It’s hard to imagine life without artificial lighting, but for hundreds of thousands of years, humans relied solely on the daily rise and fall of the sun as the sole source of light. And like all living creatures, we have an internal clock – our circadian rhythm – which controls not only our sleep timing, but countless other vital functions including hormone production, digestion, cellular repair and growth, and lots more.

So what has this got to do with light? Well, the biggest factor in responsible for synchronising your body clock is exposure to light.

For instance, at the onset of darkness, our bodies start to produce melatonin, a hormone which sets off a chemical chain reaction in the brain that makes us drowsy and ready for sleep. Conversely, sunlight in the morning triggers (via the optic nerve) the production of cortisol, a ‘stress’ hormone, which prompts the body to start preparing for wakefulness.

Exposing yourself to too much light at night (or not enough in the daytime) puts your sleep hormones completely out of whack. Studies have shown that prolonged light exposure at the wrong time of day, as experienced by shift workers, can have extremely serious health consequences in the long term.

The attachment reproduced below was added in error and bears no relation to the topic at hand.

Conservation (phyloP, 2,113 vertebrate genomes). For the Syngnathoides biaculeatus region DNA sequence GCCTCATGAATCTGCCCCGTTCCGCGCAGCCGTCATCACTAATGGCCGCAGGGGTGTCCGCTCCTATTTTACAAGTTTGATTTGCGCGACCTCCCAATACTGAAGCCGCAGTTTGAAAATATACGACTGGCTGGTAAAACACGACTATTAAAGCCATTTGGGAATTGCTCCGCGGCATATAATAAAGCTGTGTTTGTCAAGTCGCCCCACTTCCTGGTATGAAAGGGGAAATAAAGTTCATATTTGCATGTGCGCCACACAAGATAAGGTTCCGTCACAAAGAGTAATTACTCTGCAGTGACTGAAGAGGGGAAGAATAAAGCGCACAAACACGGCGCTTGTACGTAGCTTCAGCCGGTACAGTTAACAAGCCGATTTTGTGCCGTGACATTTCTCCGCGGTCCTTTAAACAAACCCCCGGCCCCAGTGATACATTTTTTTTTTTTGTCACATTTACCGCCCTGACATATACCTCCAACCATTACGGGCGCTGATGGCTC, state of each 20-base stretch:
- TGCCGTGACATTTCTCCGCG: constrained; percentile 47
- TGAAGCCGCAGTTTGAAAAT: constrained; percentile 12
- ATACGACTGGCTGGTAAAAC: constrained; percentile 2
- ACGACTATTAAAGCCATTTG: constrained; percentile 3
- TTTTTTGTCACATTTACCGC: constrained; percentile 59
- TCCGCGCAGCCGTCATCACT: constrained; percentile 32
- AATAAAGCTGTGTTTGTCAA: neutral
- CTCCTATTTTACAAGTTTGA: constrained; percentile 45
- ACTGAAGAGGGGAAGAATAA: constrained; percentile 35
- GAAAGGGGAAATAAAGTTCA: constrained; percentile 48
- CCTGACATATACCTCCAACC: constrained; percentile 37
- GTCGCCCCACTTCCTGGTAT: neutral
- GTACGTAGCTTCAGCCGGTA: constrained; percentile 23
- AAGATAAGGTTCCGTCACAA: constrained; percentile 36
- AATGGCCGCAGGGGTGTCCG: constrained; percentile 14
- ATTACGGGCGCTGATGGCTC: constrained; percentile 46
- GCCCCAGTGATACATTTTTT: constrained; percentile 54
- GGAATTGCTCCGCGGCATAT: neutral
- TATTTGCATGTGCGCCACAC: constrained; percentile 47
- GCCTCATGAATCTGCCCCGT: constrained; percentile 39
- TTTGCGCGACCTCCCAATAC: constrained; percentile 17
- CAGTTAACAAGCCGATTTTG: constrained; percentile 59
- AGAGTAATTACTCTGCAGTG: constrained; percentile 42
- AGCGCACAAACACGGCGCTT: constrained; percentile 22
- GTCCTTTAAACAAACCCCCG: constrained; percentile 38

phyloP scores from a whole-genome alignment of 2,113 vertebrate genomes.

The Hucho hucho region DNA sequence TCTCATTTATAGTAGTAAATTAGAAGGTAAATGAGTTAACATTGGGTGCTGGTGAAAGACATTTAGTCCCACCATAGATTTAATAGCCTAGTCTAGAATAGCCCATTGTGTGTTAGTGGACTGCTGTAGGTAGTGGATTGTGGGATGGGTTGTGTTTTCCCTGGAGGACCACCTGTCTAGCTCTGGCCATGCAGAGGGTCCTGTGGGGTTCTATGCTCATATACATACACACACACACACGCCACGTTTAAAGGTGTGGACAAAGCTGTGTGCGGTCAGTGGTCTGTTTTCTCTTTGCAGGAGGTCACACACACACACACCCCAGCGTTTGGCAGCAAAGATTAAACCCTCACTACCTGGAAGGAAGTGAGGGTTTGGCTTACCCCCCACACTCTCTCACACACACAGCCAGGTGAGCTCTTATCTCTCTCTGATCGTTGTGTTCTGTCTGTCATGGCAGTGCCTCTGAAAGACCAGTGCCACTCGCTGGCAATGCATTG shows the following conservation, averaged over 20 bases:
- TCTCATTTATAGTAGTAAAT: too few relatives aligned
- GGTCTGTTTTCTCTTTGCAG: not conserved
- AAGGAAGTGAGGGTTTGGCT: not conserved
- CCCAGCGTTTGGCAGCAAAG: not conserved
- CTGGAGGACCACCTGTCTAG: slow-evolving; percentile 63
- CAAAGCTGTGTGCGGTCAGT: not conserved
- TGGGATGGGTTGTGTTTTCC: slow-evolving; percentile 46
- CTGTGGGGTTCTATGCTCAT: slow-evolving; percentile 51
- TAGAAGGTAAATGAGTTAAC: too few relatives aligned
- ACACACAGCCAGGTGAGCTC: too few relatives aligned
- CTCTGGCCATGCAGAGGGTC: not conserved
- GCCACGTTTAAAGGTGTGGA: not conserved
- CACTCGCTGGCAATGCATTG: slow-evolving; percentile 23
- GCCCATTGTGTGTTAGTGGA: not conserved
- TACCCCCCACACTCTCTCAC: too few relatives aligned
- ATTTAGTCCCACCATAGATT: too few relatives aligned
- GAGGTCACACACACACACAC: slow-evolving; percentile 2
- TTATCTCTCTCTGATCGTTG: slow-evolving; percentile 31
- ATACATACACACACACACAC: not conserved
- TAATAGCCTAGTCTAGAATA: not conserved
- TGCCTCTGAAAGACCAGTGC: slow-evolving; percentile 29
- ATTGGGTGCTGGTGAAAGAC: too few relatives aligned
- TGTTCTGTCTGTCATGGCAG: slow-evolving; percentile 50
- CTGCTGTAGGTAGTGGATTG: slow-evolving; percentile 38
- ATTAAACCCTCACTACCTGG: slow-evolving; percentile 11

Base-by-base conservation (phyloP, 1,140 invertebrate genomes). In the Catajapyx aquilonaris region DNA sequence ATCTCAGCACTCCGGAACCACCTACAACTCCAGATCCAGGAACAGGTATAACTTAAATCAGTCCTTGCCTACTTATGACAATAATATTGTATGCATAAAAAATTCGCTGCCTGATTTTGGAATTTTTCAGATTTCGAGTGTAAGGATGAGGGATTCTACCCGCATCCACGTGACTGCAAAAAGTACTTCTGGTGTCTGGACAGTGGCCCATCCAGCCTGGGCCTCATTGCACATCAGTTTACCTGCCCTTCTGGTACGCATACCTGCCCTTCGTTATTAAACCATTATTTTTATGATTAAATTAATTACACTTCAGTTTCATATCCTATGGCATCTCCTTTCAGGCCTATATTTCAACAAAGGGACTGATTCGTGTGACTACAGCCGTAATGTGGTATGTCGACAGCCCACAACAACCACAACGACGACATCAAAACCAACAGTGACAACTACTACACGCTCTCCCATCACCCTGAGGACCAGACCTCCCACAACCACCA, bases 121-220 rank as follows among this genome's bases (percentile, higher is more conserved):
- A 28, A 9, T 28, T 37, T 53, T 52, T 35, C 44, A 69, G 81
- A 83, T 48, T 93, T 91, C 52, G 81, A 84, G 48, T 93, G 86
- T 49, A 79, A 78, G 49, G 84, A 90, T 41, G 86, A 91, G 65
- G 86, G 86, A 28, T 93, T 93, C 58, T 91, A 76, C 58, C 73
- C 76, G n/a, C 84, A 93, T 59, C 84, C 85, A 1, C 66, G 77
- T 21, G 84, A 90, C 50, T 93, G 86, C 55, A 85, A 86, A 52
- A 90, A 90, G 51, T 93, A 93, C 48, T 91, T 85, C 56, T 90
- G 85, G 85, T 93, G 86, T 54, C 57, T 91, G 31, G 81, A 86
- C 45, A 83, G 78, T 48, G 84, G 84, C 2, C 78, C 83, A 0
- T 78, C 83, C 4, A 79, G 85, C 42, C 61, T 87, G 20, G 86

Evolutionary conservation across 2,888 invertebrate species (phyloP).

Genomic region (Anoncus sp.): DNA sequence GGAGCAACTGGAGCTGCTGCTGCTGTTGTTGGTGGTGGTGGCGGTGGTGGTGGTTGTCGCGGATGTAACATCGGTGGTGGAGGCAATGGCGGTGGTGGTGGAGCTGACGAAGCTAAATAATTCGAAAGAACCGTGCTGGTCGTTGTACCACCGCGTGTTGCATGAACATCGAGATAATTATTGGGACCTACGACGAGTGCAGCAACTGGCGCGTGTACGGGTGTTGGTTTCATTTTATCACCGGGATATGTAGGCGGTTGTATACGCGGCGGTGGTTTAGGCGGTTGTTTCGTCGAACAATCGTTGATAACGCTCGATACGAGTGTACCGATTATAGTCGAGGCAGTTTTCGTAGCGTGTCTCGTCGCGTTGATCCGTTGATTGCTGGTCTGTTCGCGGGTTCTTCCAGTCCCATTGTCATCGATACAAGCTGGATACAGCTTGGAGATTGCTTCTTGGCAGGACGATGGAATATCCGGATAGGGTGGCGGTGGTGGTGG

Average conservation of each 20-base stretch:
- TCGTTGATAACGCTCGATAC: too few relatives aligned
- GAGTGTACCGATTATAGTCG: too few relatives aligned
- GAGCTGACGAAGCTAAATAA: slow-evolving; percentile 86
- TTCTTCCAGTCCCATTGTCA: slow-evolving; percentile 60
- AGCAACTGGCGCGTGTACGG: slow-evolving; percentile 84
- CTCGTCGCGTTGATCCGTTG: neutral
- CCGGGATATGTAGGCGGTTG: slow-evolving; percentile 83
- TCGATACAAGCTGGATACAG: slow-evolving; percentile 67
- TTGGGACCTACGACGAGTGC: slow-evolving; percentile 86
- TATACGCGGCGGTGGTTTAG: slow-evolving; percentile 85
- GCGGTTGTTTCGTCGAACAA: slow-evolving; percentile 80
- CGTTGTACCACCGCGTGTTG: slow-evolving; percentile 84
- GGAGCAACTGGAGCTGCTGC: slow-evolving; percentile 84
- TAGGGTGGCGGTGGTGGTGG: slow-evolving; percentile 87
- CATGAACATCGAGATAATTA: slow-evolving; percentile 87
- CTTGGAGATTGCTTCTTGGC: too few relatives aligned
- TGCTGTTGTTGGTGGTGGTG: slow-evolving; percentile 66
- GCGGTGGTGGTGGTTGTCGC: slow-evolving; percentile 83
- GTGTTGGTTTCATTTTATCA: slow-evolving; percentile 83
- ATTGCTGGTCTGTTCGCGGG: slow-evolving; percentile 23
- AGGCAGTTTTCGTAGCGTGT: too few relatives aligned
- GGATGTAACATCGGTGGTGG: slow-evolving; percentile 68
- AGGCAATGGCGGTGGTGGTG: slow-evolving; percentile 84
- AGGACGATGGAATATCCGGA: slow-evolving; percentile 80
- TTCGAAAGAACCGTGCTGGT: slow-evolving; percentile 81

Another issue is technology. Smartphone screens and laptops emit light in the blue spectrum, which acts to block melatonin production. You wouldn’t think of making a cup of coffee at 2am, but staring at your computer screen for extended periods at night is not much better if you’re trying to improve your sleep.

So, here are some useful ‘light-based’ tips for sleeping well:

  • Make your bedroom as dark as possible: any light in your sleeping environment is a potential hindrance to sleep – even the glow from your alarm clock. Blackout blinds are ideal.
  • Limit your screen time before bed: ideally try to switch off all your gadgets an hour before bed as this will help with your melatonin levels. If you absolutely can’t resist the lure of Twitter or Facebook at night, use an app like F.lux to block out the harmful blue wavelengths
  • Ditch your alarm clock for a dawn simulator: instead of waking up to an annoying beep, you can opt to wake up with a sunrise alarm clock. These devices gradually increase in brightness, waking you in a more relaxed, gentle way, reducing sleep inertia – that groggy morning feeling
  • Bathe yourself in light during the day: just as you need darkness at night, your body clock needs plenty of light during the day. Sunlight, even on a grey day is hundreds of times brighter than indoor light, so try to sit near a window and get outdoors as much as you can.